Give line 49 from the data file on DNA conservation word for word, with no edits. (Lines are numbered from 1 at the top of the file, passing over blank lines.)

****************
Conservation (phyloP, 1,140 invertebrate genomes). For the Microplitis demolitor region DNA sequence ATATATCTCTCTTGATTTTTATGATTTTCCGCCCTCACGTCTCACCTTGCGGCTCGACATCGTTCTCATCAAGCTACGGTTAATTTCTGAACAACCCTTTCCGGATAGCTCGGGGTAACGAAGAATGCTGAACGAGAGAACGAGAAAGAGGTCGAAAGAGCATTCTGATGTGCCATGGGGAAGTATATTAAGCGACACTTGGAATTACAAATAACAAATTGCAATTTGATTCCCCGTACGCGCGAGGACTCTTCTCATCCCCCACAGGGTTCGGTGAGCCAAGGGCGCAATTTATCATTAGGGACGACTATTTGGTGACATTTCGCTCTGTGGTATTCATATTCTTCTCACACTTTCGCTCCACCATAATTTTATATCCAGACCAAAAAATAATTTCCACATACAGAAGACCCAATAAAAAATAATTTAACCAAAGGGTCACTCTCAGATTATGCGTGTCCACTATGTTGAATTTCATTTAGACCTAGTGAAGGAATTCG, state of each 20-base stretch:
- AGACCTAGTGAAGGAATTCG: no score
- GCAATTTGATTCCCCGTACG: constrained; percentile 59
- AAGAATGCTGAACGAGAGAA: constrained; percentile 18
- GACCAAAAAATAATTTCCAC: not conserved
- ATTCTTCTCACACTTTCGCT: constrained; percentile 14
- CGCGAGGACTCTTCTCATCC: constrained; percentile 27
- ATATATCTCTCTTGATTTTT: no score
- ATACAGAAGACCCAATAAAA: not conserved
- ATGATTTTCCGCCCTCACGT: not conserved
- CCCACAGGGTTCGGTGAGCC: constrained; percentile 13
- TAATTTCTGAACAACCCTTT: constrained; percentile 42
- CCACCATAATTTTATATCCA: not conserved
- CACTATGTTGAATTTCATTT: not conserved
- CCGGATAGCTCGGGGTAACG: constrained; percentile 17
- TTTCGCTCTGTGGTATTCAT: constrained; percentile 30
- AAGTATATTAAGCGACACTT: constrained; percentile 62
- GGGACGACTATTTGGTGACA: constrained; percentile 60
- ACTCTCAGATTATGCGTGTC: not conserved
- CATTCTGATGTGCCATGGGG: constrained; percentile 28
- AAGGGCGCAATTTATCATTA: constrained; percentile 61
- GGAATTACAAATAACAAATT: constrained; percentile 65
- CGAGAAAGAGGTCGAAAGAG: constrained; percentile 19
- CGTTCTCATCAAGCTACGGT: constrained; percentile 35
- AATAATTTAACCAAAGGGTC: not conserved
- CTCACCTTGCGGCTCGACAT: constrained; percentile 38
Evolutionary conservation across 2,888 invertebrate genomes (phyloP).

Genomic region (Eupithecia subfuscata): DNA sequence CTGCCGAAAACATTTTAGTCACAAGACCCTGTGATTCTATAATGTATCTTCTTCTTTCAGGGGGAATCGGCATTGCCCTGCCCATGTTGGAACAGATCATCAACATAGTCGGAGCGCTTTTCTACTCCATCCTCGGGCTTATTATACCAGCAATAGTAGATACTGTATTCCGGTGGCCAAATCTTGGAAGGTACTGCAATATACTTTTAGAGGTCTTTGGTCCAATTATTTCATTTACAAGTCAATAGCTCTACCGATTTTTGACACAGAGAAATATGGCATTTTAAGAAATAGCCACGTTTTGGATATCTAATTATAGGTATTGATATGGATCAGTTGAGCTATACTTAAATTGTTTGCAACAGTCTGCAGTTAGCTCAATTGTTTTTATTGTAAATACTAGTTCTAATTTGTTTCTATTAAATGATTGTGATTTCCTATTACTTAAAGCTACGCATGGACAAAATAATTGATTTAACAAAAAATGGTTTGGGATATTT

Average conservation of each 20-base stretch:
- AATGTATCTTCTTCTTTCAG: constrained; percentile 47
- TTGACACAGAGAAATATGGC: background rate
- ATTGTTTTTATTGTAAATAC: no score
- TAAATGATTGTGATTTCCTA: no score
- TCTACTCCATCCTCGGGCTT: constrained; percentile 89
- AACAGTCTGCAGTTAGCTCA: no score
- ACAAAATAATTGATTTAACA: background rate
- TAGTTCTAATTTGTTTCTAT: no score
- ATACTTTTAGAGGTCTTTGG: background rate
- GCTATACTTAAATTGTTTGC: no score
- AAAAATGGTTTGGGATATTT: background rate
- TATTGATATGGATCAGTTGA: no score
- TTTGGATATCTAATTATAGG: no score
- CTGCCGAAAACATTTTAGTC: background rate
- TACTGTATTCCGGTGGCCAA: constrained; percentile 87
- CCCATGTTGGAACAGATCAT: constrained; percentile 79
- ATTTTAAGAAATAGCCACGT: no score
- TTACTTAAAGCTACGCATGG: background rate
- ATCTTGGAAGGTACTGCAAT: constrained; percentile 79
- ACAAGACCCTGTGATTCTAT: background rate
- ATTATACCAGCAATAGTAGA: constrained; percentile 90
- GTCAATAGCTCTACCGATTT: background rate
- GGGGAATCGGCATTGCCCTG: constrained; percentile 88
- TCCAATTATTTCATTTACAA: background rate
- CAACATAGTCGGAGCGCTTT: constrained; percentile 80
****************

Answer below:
- ACAAGACCCTGTGATTCTAT: background rate